There was also some concern that obese children – because their obesity hinders their ability to undertake PE exercises – become embarrassed and discouraged. In short, there could be an inadvertent and negative consequence of a focus on the quantity of PE minutes. So if PE is to be encouraged in schools, the focus shouldn’t be on obesity which is not well addressed by state-mandated minutes of instruction. What matters – not so much for obesity but instead for other health reasons – is creating quality PE programs in which obese children can participate with success. Even if they don’t lose weight, they will be better off with exercise – if it is tailored to their needs and not just defined in requisite minutes.

    What’s the bottom line here? In recent years, there has been much rhetoric about evidence-based public policy. It’s unlikely that requirements for state-mandated PE minutes were developed on the basis of careful studies of what might be best, particularly in the context of obesity. Of course, it is hard to argue that schools should be free simply to ignore legal requirements. And, as noted above, the court decision surely sounds good, particularly if you don’t have much information about calories burned by PE. However, if I rephrased the question as one of the efficacy of setting curriculum standards via court decisions, the outcome doesn’t sound quite so good.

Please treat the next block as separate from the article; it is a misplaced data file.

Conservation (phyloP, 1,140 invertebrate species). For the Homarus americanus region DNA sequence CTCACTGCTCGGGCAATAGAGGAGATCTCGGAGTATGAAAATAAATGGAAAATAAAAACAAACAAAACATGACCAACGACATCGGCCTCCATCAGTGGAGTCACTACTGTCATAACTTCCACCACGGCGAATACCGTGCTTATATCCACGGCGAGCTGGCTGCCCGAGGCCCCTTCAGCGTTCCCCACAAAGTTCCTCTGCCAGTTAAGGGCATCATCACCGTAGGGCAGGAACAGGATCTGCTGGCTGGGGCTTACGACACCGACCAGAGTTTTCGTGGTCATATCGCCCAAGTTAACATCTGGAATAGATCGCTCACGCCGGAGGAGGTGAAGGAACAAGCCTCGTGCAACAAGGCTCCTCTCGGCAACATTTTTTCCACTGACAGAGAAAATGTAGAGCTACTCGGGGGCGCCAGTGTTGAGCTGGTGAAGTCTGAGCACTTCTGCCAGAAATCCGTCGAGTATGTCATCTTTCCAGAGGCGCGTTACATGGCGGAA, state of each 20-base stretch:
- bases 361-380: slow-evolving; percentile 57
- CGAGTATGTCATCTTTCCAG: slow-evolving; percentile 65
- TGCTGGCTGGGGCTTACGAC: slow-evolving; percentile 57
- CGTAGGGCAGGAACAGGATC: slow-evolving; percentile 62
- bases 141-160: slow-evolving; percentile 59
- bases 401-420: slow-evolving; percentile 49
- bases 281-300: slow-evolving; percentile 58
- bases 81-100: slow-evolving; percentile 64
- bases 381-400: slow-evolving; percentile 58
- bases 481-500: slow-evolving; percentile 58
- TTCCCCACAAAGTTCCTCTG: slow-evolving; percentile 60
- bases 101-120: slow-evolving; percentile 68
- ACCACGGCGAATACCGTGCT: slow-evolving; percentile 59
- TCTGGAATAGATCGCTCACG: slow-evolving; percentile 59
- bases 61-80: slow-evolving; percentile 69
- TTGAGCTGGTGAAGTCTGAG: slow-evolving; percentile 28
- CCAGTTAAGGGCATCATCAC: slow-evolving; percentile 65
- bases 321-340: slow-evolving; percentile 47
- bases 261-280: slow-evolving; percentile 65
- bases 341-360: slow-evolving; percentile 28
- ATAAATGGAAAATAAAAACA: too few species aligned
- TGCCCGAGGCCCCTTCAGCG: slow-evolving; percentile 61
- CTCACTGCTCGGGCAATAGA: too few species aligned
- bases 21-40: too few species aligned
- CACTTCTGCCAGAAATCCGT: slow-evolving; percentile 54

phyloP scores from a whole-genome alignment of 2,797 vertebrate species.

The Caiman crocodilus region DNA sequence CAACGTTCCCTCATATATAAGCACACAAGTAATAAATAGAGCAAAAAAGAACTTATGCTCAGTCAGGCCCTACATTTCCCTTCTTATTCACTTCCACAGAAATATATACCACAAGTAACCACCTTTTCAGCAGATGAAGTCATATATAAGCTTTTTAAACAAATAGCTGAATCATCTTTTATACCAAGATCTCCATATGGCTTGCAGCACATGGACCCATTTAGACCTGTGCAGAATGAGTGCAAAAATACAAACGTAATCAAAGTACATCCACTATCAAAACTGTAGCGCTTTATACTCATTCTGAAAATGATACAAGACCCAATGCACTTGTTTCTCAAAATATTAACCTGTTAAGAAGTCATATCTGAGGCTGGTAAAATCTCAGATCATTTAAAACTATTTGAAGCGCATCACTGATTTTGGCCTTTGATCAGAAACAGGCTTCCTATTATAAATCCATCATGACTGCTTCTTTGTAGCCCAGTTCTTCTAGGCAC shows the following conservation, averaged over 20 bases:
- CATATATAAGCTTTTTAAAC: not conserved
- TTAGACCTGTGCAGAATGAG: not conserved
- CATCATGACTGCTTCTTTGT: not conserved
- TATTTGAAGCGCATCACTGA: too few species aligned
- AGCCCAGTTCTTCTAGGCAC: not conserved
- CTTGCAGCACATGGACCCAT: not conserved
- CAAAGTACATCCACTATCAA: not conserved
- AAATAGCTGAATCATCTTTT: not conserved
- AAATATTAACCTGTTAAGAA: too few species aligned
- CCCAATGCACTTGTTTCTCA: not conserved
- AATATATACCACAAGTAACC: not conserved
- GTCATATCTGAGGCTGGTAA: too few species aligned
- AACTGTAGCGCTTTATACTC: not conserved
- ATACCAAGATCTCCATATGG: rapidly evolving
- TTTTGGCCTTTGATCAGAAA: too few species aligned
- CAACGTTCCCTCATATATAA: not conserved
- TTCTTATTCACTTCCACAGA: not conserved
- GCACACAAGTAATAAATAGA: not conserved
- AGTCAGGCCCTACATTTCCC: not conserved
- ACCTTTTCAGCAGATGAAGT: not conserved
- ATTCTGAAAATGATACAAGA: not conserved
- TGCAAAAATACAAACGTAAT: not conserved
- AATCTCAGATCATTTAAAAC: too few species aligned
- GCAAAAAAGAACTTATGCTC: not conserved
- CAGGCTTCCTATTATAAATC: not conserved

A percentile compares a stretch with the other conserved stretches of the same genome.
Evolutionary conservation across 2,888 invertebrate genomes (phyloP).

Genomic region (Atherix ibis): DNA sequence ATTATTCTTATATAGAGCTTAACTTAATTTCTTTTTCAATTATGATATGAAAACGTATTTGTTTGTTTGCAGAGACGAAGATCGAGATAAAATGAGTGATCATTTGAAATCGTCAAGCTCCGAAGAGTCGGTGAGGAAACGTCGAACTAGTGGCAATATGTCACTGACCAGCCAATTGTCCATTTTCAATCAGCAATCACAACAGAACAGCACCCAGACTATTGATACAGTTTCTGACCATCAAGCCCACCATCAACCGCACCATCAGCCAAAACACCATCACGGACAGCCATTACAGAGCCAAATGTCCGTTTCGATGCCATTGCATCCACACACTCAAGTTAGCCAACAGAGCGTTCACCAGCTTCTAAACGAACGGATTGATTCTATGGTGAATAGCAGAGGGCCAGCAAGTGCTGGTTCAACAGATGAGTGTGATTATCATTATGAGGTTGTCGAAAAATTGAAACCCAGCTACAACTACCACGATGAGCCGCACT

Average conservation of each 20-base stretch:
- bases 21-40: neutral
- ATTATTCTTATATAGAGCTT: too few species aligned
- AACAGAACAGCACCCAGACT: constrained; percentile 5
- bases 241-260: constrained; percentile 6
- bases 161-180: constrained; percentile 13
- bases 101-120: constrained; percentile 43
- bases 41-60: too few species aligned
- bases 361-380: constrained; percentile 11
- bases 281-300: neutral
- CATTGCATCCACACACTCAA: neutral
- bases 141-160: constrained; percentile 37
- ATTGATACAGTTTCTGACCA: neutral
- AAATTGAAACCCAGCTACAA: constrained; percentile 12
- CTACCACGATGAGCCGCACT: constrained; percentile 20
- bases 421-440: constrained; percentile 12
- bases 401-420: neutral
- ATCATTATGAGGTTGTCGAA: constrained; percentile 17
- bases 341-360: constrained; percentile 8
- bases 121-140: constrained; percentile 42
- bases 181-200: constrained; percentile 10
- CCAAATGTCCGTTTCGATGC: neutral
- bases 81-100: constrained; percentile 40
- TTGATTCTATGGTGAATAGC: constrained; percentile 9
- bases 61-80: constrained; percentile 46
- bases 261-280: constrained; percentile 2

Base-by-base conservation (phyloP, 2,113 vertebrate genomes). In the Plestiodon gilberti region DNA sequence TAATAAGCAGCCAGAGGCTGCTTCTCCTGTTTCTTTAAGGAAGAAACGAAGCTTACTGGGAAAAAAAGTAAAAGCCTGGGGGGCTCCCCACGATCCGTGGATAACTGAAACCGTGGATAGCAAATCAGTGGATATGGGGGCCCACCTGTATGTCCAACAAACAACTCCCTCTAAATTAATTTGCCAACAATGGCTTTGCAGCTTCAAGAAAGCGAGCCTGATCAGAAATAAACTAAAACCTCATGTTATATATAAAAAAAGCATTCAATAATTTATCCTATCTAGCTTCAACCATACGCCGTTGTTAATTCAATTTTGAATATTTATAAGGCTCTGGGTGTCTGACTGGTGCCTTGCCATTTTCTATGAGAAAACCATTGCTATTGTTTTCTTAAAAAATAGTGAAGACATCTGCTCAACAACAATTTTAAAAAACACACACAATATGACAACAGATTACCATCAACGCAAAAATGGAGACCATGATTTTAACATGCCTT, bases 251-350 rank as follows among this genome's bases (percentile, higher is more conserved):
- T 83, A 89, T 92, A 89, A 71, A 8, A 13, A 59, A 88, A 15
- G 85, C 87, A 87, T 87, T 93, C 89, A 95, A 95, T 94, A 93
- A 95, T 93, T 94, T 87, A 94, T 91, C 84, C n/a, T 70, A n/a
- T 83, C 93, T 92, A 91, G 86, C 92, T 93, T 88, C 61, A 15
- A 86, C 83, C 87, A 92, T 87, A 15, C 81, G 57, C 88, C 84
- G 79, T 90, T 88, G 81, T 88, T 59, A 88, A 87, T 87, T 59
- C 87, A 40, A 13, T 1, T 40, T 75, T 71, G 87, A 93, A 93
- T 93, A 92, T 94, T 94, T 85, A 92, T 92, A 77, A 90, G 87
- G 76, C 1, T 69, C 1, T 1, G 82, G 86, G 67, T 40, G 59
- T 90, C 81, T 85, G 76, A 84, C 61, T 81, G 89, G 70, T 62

[2] [pp. 119-131]

  • 02 Feb 2015 10:44 AM | Daniel J.B. Mitchell (Administrator)

    As readers of this blog may know, each winter quarter I co-teach an undergraduate course with Michael Dukakis on California Policy Issues. As part of that course, students must select a California-oriented topic from a menu of choices and produce a written report. Given the time frame provided in the course, they have essentially six weeks to complete the assignment. In the second week of the course, students must select their topic. In the fourth week, they must submit an outline of the report. They then receive emailed comments from the instructors on the outline. In the sixth week, they must submit a draft of the report – and again receive emailed comments. In the eighth week, the final report is due. There are detailed requirements concerning the structure of the report which must be followed. Apart from the individual report assignment, students are organized into teams that produce both a written report and an oral presentation, again in a highly structured format.